former US Food and Drug Administration official was accused of insider trading on Wednesday by the US Securities and Exchange Commission, which said he was paid hundreds of thousands of dollars for his efforts.
The charges came two days after Gordon Johnston, the former FDA official, pleaded guilty to securities fraud and three other crimes as part of a scheme to provide information to a high-profile hedge fund about upcoming agency approvals of generic drugs, according to the US attorney in New York.
Johnston, who worked as deputy director of the FDA’s Office of Generic Drugs from 1994 to 1999 and later worked as an industry consultant, was accused of insider trading by the SEC in a lawsuit filed in federal court in New York.
Between 2005 and 2011, Johnston, 64, provided information about generic drug applications to Visium Asset Management by tapping FDA contacts. One example involved an application to sell a generic version of Sanofi’s Lovenox blood thinner. Johnston passed information to Sanjay Valvani, a manager at the fund, who traded shares of two drug makers likely to be affected by an approval and made a $24.8 million profit, the feds claimed.
During this period, Johnston also worked as vice president of regulatory sciences for the Generic Pharmaceutical Association, which also provided a perch from which to mine and maintain agency contacts. Valvani initially paid Johnston a $3,000 monthly retainer, which was later increased to $4,000 per month, and then in 2010, was boosted to $5,000 per month, according to the SEC lawsuit. Johnston never disclosed his work for the fund.
“Regardless on whose behalf Johnston said he was calling, during calls and meetings with (his FDA contact) and other Office of Generic Drugs personnel, Johnston engaged in banter about issues of concern to Valvani, such as the (Lovenox applications) in order to glean nonpublic information,” the SEC lawsuit stated. The SEC claimed his bantering was possible because of his friendship with FDA personnel.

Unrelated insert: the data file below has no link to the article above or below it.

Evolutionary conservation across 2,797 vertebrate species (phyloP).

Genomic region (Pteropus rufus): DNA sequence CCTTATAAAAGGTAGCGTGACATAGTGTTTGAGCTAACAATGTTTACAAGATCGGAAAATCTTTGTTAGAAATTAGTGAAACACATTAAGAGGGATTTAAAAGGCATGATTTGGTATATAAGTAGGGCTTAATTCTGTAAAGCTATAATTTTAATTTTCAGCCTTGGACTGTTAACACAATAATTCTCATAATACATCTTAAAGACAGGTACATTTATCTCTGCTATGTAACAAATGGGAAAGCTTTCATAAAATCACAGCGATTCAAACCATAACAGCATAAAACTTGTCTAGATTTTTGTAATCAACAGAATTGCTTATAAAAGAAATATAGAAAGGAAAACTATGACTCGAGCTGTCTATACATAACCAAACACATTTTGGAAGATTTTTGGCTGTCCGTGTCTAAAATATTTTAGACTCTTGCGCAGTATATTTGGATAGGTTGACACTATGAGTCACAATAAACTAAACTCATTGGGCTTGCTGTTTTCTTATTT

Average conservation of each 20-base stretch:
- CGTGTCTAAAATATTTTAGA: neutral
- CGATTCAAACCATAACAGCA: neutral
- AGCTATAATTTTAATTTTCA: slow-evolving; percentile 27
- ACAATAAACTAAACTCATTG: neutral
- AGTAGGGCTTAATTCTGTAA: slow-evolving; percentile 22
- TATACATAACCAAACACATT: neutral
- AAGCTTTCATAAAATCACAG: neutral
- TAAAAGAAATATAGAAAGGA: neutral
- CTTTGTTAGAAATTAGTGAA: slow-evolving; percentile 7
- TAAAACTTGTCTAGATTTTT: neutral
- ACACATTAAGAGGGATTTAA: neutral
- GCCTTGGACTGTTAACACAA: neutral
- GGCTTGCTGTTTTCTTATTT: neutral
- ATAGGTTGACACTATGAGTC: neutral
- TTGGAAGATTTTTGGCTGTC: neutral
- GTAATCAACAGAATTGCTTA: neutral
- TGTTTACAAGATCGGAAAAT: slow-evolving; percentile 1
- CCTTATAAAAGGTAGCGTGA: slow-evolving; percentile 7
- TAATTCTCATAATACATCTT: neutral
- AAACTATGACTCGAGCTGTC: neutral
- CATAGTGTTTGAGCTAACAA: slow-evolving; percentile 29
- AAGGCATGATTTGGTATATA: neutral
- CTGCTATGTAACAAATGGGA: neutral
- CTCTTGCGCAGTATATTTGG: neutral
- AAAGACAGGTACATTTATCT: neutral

The consulting work ended in 2011, after Valvani decided there was too much heat — federal prosecutors were increasingly pursuing insider trading cases. Valvani was also charged with securities fraud, as was a former Visium employee named Christopher Plaford who traded on the information and was also charged with securities fraud and mismarking securities. Plaford pleaded guilty, according to the US attorney.
Insider trading appears to be a growing problem in the pharmaceutical industry as several cases have emerged. The issue has raised concerns in connection with clinical trial work, as well as deal-making and the FDA approval process, which some fear can be distorted by such activities. Also today, for instance, an employee of a small biotech was charged with securities fraud.
The FDA declined to comment on what steps the agency may be taking to ensure such episodes are not repeated.
As for Johnston, in either late 2009 or early 2010, Valvani instructed him to get information about the status of the generic Lovenox applications, according to the feds. One was being developed by Momenta Pharmaceuticals. Johnston succeeded in doing so by reaching out to an FDA contact who shared what the feds described as “highly confidential” information kept in what the agency calls Tracking Documents.
Over the next several months, the fund bought large amounts of Momenta stock and shorted Sanofi shares — a reference to buying stock and making a bet it will drop. In July 2010, the FDA approved the Momenta drug and denied a Sanofi bid to prevent the approval. Momenta stock increased nearly 100 percent, while Sanofi stock sank. Johnston also provided information about two other generic Lovenox applications, and Valvani made a $7 million profit on Watson Pharmaceutical stock. Watson, now called Actavis, was one of the other two firms developing generic versions of Lovenox.
Johnston, who lives in Olney, Md., pleaded guilty to one count of conspiracy to convert US property and defraud the United States; one count of securities fraud; one count of conspiracy to commit wire fraud; and one count of wire fraud. The first count carries a maximum sentence of five years in prison, while the other counts each carry a maximum sentence of 20 years in prison. He also faces a $5 million fine, or twice the gross gain or loss from the crimes.